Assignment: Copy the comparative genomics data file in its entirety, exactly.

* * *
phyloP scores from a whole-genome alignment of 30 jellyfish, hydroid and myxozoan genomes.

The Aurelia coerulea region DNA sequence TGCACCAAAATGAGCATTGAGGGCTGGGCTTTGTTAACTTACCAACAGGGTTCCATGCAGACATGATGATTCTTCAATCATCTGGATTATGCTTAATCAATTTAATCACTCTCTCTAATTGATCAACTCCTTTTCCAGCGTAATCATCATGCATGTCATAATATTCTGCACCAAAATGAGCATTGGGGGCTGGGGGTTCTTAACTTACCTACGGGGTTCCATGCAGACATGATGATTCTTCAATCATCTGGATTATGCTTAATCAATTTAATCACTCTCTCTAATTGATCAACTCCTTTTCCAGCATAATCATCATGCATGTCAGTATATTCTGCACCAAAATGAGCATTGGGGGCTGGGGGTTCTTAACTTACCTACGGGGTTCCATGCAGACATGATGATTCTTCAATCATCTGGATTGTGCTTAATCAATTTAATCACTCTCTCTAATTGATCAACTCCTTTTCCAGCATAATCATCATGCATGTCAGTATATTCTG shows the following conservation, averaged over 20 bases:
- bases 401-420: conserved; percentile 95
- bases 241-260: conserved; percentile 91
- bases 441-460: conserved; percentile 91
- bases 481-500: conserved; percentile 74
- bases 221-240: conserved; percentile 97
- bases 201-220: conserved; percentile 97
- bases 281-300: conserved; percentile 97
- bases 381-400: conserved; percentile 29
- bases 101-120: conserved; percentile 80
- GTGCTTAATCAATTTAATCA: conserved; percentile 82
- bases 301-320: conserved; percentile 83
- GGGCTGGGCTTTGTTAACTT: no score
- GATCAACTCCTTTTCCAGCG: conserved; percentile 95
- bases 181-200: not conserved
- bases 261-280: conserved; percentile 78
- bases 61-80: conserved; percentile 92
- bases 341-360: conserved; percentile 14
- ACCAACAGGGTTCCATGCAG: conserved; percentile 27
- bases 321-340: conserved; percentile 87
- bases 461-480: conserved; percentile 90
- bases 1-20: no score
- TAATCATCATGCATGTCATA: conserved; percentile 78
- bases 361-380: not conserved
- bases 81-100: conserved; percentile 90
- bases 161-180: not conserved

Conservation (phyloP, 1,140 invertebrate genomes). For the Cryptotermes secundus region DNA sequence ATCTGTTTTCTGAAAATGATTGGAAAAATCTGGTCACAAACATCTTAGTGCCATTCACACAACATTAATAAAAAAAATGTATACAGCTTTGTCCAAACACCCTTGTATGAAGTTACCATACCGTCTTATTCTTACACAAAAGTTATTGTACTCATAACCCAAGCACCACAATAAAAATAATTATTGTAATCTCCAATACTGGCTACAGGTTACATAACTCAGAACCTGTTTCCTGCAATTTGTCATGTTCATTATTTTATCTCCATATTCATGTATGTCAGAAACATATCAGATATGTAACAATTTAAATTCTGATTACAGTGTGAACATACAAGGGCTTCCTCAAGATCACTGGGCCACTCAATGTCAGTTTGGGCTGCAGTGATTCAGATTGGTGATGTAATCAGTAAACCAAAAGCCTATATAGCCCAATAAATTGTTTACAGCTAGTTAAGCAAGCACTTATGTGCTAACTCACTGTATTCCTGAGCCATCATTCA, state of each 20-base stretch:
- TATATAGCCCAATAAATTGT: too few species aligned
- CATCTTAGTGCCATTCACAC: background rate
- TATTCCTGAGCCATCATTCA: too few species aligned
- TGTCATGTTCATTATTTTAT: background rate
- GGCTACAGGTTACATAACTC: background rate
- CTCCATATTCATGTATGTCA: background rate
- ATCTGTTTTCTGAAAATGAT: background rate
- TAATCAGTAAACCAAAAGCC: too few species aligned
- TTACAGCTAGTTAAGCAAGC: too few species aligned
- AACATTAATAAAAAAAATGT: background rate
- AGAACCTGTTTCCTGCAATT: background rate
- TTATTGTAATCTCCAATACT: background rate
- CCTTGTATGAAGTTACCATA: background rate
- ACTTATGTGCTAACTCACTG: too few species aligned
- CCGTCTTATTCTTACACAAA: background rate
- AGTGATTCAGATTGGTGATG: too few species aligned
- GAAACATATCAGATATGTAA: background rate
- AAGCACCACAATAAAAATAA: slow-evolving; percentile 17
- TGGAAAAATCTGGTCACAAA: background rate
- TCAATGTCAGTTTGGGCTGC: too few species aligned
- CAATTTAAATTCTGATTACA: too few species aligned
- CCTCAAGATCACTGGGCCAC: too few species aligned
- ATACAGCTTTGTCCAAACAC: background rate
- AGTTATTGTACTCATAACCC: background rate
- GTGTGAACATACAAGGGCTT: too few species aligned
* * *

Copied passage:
phyloP scores from a whole-genome alignment of 30 jellyfish, hydroid and myxozoan genomes.

The Aurelia coerulea region DNA sequence TGCACCAAAATGAGCATTGAGGGCTGGGCTTTGTTAACTTACCAACAGGGTTCCATGCAGACATGATGATTCTTCAATCATCTGGATTATGCTTAATCAATTTAATCACTCTCTCTAATTGATCAACTCCTTTTCCAGCGTAATCATCATGCATGTCATAATATTCTGCACCAAAATGAGCATTGGGGGCTGGGGGTTCTTAACTTACCTACGGGGTTCCATGCAGACATGATGATTCTTCAATCATCTGGATTATGCTTAATCAATTTAATCACTCTCTCTAATTGATCAACTCCTTTTCCAGCATAATCATCATGCATGTCAGTATATTCTGCACCAAAATGAGCATTGGGGGCTGGGGGTTCTTAACTTACCTACGGGGTTCCATGCAGACATGATGATTCTTCAATCATCTGGATTGTGCTTAATCAATTTAATCACTCTCTCTAATTGATCAACTCCTTTTCCAGCATAATCATCATGCATGTCAGTATATTCTG shows the following conservation, averaged over 20 bases:
- bases 401-420: conserved; percentile 95
- bases 241-260: conserved; percentile 91
- bases 441-460: conserved; percentile 91
- bases 481-500: conserved; percentile 74
- bases 221-240: conserved; percentile 97
- bases 201-220: conserved; percentile 97
- bases 281-300: conserved; percentile 97
- bases 381-400: conserved; percentile 29
- bases 101-120: conserved; percentile 80
- GTGCTTAATCAATTTAATCA: conserved; percentile 82
- bases 301-320: conserved; percentile 83
- GGGCTGGGCTTTGTTAACTT: no score
- GATCAACTCCTTTTCCAGCG: conserved; percentile 95
- bases 181-200: not conserved
- bases 261-280: conserved; percentile 78
- bases 61-80: conserved; percentile 92
- bases 341-360: conserved; percentile 14
- ACCAACAGGGTTCCATGCAG: conserved; percentile 27
- bases 321-340: conserved; percentile 87
- bases 461-480: conserved; percentile 90
- bases 1-20: no score
- TAATCATCATGCATGTCATA: conserved; percentile 78
- bases 361-380: not conserved
- bases 81-100: conserved; percentile 90
- bases 161-180: not conserved

Conservation (phyloP, 1,140 invertebrate genomes). For the Cryptotermes secundus region DNA sequence ATCTGTTTTCTGAAAATGATTGGAAAAATCTGGTCACAAACATCTTAGTGCCATTCACACAACATTAATAAAAAAAATGTATACAGCTTTGTCCAAACACCCTTGTATGAAGTTACCATACCGTCTTATTCTTACACAAAAGTTATTGTACTCATAACCCAAGCACCACAATAAAAATAATTATTGTAATCTCCAATACTGGCTACAGGTTACATAACTCAGAACCTGTTTCCTGCAATTTGTCATGTTCATTATTTTATCTCCATATTCATGTATGTCAGAAACATATCAGATATGTAACAATTTAAATTCTGATTACAGTGTGAACATACAAGGGCTTCCTCAAGATCACTGGGCCACTCAATGTCAGTTTGGGCTGCAGTGATTCAGATTGGTGATGTAATCAGTAAACCAAAAGCCTATATAGCCCAATAAATTGTTTACAGCTAGTTAAGCAAGCACTTATGTGCTAACTCACTGTATTCCTGAGCCATCATTCA, state of each 20-base stretch:
- TATATAGCCCAATAAATTGT: too few species aligned
- CATCTTAGTGCCATTCACAC: background rate
- TATTCCTGAGCCATCATTCA: too few species aligned
- TGTCATGTTCATTATTTTAT: background rate
- GGCTACAGGTTACATAACTC: background rate
- CTCCATATTCATGTATGTCA: background rate
- ATCTGTTTTCTGAAAATGAT: background rate
- TAATCAGTAAACCAAAAGCC: too few species aligned
- TTACAGCTAGTTAAGCAAGC: too few species aligned
- AACATTAATAAAAAAAATGT: background rate
- AGAACCTGTTTCCTGCAATT: background rate
- TTATTGTAATCTCCAATACT: background rate
- CCTTGTATGAAGTTACCATA: background rate
- ACTTATGTGCTAACTCACTG: too few species aligned
- CCGTCTTATTCTTACACAAA: background rate
- AGTGATTCAGATTGGTGATG: too few species aligned
- GAAACATATCAGATATGTAA: background rate
- AAGCACCACAATAAAAATAA: slow-evolving; percentile 17
- TGGAAAAATCTGGTCACAAA: background rate
- TCAATGTCAGTTTGGGCTGC: too few species aligned
- CAATTTAAATTCTGATTACA: too few species aligned
- CCTCAAGATCACTGGGCCAC: too few species aligned
- ATACAGCTTTGTCCAAACAC: background rate
- AGTTATTGTACTCATAACCC: background rate
- GTGTGAACATACAAGGGCTT: too few species aligned